• If you are unable to make it all the way to Shirakawa-go from Takayama, an excellent alternative

  • is Hida no Sato.

  • This well-done open air museum features over 30 traditional buildings from the Hida region

  • and is located right in Takayama.

  • Number One: Takayama Old Town

  • Featuring buildings dating back as far the 1600s, Takayama's Old Town district is one

  • of the best preserved historic districts in the entire country and definitely a must-see destination.

  • Walking these atmospheric streets, visitors experience a first-hand glimpse of what it

  • was like to visit Takayama during the Edo period.

  • The Old Town can be reached in an easy ten minute walk from Takayama Station.

  • There are also local buses which can be boarded at the station as well.

  • The Old Town area of Takayama is made up primarily of three streets,

  • IchinoMachi, Ninomachi, and Sannomachi.

  • Particularly worthwhile is Sannomachi Street which has many old homes, shops, cafes, and

  • sake breweries, some of which have been in business since the 17th century.

  • Also nearby is the Hachiman Shrine to which the autumn Takayama Festival is dedicated,

  • and several historic houses of local merchant families that have been opened to the public.

  • In the Northern part of the Old Town is where one of Takayama's two daily morning markets is held.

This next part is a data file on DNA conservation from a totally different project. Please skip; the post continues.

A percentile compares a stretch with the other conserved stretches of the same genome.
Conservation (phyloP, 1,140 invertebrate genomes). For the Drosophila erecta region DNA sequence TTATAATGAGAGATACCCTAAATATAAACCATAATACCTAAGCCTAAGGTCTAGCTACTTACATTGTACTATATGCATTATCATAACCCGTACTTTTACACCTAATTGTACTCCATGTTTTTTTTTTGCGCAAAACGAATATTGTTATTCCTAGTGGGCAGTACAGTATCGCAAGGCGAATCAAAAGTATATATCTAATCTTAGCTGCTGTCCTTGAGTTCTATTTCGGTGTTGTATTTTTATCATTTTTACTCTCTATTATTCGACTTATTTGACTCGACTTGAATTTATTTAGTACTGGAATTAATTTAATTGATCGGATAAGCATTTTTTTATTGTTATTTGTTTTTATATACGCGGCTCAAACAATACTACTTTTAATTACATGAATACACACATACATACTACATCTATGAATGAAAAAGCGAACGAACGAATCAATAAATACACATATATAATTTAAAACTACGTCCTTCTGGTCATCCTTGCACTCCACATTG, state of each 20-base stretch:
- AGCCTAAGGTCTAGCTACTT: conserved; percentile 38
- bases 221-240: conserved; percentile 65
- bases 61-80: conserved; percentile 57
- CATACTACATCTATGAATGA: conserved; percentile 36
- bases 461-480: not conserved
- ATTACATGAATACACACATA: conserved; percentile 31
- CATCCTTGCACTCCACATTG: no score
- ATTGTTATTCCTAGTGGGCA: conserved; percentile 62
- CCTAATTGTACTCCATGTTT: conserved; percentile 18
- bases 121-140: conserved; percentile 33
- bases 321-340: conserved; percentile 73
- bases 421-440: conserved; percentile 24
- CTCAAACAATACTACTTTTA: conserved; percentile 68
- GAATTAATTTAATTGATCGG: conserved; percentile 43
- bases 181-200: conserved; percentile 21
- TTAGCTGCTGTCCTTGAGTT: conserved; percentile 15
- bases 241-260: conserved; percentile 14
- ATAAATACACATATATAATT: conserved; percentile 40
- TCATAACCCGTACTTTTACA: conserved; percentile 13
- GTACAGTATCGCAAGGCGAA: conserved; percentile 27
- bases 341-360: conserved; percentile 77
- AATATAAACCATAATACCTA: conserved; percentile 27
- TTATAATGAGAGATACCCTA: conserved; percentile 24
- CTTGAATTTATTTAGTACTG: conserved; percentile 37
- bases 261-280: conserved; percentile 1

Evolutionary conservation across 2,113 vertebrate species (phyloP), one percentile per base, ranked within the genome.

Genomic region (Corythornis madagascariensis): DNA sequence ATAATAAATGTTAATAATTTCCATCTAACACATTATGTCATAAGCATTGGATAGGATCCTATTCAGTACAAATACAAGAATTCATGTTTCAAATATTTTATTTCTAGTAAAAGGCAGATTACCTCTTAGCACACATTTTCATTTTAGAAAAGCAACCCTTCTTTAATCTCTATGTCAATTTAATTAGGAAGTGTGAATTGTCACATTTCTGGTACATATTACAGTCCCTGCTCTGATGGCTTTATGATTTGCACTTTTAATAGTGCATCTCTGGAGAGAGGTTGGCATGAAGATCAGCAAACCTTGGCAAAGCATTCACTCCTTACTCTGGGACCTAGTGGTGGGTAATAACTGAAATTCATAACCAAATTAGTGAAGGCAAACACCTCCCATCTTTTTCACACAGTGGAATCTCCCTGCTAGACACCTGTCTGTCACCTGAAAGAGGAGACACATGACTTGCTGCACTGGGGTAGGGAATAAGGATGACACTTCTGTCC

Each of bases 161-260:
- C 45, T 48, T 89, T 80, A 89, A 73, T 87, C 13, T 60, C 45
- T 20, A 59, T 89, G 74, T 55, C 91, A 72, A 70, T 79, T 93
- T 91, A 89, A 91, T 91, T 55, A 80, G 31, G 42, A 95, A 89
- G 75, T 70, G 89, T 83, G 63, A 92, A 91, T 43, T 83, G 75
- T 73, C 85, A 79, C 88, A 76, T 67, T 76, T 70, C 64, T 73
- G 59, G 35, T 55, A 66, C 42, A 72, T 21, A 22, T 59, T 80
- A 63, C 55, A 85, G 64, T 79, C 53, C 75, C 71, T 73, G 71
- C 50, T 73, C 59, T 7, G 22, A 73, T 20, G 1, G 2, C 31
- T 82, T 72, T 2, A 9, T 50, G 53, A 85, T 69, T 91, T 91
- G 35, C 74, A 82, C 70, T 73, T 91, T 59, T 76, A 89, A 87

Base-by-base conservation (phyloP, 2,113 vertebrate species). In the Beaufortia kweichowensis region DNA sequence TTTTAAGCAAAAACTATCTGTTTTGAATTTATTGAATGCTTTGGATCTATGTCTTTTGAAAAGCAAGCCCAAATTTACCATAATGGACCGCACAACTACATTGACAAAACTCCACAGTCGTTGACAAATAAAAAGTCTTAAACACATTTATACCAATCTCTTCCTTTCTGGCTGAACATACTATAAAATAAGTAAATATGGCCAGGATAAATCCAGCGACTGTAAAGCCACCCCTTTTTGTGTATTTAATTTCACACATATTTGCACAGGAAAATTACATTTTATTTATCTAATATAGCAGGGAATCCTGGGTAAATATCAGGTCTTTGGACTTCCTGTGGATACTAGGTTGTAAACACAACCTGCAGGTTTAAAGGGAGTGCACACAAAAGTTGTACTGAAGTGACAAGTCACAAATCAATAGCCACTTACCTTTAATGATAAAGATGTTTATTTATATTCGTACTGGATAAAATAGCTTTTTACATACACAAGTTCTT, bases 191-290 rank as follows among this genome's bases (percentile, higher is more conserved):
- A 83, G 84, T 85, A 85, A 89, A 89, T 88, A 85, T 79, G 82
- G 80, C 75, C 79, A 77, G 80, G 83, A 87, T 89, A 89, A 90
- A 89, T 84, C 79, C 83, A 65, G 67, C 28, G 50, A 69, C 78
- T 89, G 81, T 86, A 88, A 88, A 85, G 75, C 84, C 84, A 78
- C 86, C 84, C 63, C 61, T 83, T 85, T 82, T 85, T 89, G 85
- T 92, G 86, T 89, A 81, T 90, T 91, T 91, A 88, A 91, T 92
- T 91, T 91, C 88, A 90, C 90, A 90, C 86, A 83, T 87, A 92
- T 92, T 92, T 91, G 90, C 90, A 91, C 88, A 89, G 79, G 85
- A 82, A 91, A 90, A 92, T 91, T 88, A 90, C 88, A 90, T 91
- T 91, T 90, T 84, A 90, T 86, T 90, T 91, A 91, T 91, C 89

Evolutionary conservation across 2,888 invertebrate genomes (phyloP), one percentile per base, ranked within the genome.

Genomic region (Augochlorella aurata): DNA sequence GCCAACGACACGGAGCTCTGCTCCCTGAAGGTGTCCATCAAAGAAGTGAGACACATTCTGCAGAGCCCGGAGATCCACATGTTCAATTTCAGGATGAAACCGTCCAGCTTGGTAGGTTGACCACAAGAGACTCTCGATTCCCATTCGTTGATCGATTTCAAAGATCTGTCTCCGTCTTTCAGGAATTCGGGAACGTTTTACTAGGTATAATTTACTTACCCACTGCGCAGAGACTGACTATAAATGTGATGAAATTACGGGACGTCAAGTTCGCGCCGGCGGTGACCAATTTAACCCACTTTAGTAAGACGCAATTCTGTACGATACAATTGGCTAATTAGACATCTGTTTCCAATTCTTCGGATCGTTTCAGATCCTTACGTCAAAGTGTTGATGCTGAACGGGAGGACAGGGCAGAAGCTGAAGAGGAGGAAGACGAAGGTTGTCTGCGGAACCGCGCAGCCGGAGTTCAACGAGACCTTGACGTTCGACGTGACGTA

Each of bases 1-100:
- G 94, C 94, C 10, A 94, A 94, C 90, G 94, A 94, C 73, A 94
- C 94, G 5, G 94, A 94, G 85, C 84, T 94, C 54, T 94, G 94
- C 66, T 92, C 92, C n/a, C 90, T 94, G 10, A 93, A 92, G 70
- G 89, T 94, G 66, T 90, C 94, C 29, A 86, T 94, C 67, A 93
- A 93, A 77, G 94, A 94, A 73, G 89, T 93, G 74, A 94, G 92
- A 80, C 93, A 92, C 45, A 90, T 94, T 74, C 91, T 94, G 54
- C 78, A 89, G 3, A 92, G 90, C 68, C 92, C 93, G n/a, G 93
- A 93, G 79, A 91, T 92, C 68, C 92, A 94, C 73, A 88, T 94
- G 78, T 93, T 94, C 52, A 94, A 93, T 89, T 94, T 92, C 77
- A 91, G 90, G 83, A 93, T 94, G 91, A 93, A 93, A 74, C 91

• Here vendors sell local produce and crafts.

  • We hope this top five list gives you a good place to start when planning your trip to Takayama.

  • For more information about any of the places mentioned in this video or to explore another

  • region, click the links on the screen now, or head over to japan-guide.com, your comprehensive,

  • up-to-date travel guide, first-hand from Japan.

  • Thanks for watching, be sure to subscribe and click the notification bell for more videos about Japan.

  • Happy travels.

Takayama is a pleasant mountain town in the northern Japan Alps famous for its well preserved

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Top 5 Things to do in Takayama | japan-guide.com

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    Summer posted on 2020/11/29